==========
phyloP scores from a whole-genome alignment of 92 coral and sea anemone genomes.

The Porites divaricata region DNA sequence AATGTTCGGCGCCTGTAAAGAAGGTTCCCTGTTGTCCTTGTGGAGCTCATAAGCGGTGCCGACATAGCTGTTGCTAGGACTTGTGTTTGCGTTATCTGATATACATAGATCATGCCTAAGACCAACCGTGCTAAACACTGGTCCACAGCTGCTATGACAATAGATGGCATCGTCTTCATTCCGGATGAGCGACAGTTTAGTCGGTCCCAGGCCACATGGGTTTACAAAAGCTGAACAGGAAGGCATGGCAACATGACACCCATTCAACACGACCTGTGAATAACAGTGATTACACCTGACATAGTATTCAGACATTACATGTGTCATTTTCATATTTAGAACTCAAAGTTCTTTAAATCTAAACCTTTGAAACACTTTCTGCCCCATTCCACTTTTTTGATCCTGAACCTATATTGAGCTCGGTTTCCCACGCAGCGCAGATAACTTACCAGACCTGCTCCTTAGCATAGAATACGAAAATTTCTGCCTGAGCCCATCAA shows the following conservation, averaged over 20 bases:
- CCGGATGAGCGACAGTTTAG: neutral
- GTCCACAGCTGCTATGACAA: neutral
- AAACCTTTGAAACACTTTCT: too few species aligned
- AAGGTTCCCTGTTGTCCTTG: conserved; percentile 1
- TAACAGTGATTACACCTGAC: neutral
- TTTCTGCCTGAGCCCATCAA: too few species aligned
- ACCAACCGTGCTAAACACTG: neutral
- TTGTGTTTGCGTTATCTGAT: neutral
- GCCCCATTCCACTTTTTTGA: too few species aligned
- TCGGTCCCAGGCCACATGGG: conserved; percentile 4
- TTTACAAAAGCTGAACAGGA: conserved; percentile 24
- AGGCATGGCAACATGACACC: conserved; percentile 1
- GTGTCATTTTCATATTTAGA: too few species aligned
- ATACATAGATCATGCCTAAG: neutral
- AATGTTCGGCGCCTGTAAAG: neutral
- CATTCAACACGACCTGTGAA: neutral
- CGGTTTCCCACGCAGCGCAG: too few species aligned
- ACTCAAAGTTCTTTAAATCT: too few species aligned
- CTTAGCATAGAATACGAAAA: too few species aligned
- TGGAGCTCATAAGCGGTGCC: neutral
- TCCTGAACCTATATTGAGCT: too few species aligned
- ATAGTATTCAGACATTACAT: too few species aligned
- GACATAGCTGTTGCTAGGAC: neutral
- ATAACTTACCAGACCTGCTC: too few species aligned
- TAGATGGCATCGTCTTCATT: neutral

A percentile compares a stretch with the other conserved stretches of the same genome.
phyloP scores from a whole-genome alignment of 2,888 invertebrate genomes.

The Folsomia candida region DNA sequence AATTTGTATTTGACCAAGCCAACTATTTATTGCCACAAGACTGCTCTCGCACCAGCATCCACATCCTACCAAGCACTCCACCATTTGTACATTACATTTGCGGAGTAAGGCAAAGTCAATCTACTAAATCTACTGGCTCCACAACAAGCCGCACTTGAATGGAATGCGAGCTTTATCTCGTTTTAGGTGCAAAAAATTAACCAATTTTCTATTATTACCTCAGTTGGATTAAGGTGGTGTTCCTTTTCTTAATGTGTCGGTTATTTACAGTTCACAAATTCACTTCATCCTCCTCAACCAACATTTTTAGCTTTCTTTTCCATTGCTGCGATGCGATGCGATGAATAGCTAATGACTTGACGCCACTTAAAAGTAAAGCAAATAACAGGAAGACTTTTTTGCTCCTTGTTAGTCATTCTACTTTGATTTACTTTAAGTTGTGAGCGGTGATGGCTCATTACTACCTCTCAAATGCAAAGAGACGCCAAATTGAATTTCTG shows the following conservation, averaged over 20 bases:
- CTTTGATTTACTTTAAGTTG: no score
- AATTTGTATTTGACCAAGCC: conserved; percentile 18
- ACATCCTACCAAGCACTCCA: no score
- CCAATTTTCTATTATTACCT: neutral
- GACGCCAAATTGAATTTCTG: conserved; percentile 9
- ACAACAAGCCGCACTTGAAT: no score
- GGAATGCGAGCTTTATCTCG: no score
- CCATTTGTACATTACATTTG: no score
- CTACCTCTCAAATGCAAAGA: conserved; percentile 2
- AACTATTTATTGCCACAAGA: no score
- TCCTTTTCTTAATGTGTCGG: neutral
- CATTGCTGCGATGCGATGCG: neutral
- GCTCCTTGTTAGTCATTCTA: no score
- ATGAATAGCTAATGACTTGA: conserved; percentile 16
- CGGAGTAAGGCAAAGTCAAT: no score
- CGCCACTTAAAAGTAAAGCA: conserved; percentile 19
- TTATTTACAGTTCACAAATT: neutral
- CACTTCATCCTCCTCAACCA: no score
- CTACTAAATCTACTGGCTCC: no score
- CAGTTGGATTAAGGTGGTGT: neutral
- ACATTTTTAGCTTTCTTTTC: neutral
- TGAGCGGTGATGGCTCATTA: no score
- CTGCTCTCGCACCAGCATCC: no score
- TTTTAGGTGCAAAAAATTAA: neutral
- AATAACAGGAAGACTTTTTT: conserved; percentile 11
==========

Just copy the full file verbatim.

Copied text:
phyloP scores from a whole-genome alignment of 92 coral and sea anemone genomes.

The Porites divaricata region DNA sequence AATGTTCGGCGCCTGTAAAGAAGGTTCCCTGTTGTCCTTGTGGAGCTCATAAGCGGTGCCGACATAGCTGTTGCTAGGACTTGTGTTTGCGTTATCTGATATACATAGATCATGCCTAAGACCAACCGTGCTAAACACTGGTCCACAGCTGCTATGACAATAGATGGCATCGTCTTCATTCCGGATGAGCGACAGTTTAGTCGGTCCCAGGCCACATGGGTTTACAAAAGCTGAACAGGAAGGCATGGCAACATGACACCCATTCAACACGACCTGTGAATAACAGTGATTACACCTGACATAGTATTCAGACATTACATGTGTCATTTTCATATTTAGAACTCAAAGTTCTTTAAATCTAAACCTTTGAAACACTTTCTGCCCCATTCCACTTTTTTGATCCTGAACCTATATTGAGCTCGGTTTCCCACGCAGCGCAGATAACTTACCAGACCTGCTCCTTAGCATAGAATACGAAAATTTCTGCCTGAGCCCATCAA shows the following conservation, averaged over 20 bases:
- CCGGATGAGCGACAGTTTAG: neutral
- GTCCACAGCTGCTATGACAA: neutral
- AAACCTTTGAAACACTTTCT: too few species aligned
- AAGGTTCCCTGTTGTCCTTG: conserved; percentile 1
- TAACAGTGATTACACCTGAC: neutral
- TTTCTGCCTGAGCCCATCAA: too few species aligned
- ACCAACCGTGCTAAACACTG: neutral
- TTGTGTTTGCGTTATCTGAT: neutral
- GCCCCATTCCACTTTTTTGA: too few species aligned
- TCGGTCCCAGGCCACATGGG: conserved; percentile 4
- TTTACAAAAGCTGAACAGGA: conserved; percentile 24
- AGGCATGGCAACATGACACC: conserved; percentile 1
- GTGTCATTTTCATATTTAGA: too few species aligned
- ATACATAGATCATGCCTAAG: neutral
- AATGTTCGGCGCCTGTAAAG: neutral
- CATTCAACACGACCTGTGAA: neutral
- CGGTTTCCCACGCAGCGCAG: too few species aligned
- ACTCAAAGTTCTTTAAATCT: too few species aligned
- CTTAGCATAGAATACGAAAA: too few species aligned
- TGGAGCTCATAAGCGGTGCC: neutral
- TCCTGAACCTATATTGAGCT: too few species aligned
- ATAGTATTCAGACATTACAT: too few species aligned
- GACATAGCTGTTGCTAGGAC: neutral
- ATAACTTACCAGACCTGCTC: too few species aligned
- TAGATGGCATCGTCTTCATT: neutral

A percentile compares a stretch with the other conserved stretches of the same genome.
phyloP scores from a whole-genome alignment of 2,888 invertebrate genomes.

The Folsomia candida region DNA sequence AATTTGTATTTGACCAAGCCAACTATTTATTGCCACAAGACTGCTCTCGCACCAGCATCCACATCCTACCAAGCACTCCACCATTTGTACATTACATTTGCGGAGTAAGGCAAAGTCAATCTACTAAATCTACTGGCTCCACAACAAGCCGCACTTGAATGGAATGCGAGCTTTATCTCGTTTTAGGTGCAAAAAATTAACCAATTTTCTATTATTACCTCAGTTGGATTAAGGTGGTGTTCCTTTTCTTAATGTGTCGGTTATTTACAGTTCACAAATTCACTTCATCCTCCTCAACCAACATTTTTAGCTTTCTTTTCCATTGCTGCGATGCGATGCGATGAATAGCTAATGACTTGACGCCACTTAAAAGTAAAGCAAATAACAGGAAGACTTTTTTGCTCCTTGTTAGTCATTCTACTTTGATTTACTTTAAGTTGTGAGCGGTGATGGCTCATTACTACCTCTCAAATGCAAAGAGACGCCAAATTGAATTTCTG shows the following conservation, averaged over 20 bases:
- CTTTGATTTACTTTAAGTTG: no score
- AATTTGTATTTGACCAAGCC: conserved; percentile 18
- ACATCCTACCAAGCACTCCA: no score
- CCAATTTTCTATTATTACCT: neutral
- GACGCCAAATTGAATTTCTG: conserved; percentile 9
- ACAACAAGCCGCACTTGAAT: no score
- GGAATGCGAGCTTTATCTCG: no score
- CCATTTGTACATTACATTTG: no score
- CTACCTCTCAAATGCAAAGA: conserved; percentile 2
- AACTATTTATTGCCACAAGA: no score
- TCCTTTTCTTAATGTGTCGG: neutral
- CATTGCTGCGATGCGATGCG: neutral
- GCTCCTTGTTAGTCATTCTA: no score
- ATGAATAGCTAATGACTTGA: conserved; percentile 16
- CGGAGTAAGGCAAAGTCAAT: no score
- CGCCACTTAAAAGTAAAGCA: conserved; percentile 19
- TTATTTACAGTTCACAAATT: neutral
- CACTTCATCCTCCTCAACCA: no score
- CTACTAAATCTACTGGCTCC: no score
- CAGTTGGATTAAGGTGGTGT: neutral
- ACATTTTTAGCTTTCTTTTC: neutral
- TGAGCGGTGATGGCTCATTA: no score
- CTGCTCTCGCACCAGCATCC: no score
- TTTTAGGTGCAAAAAATTAA: neutral
- AATAACAGGAAGACTTTTTT: conserved; percentile 11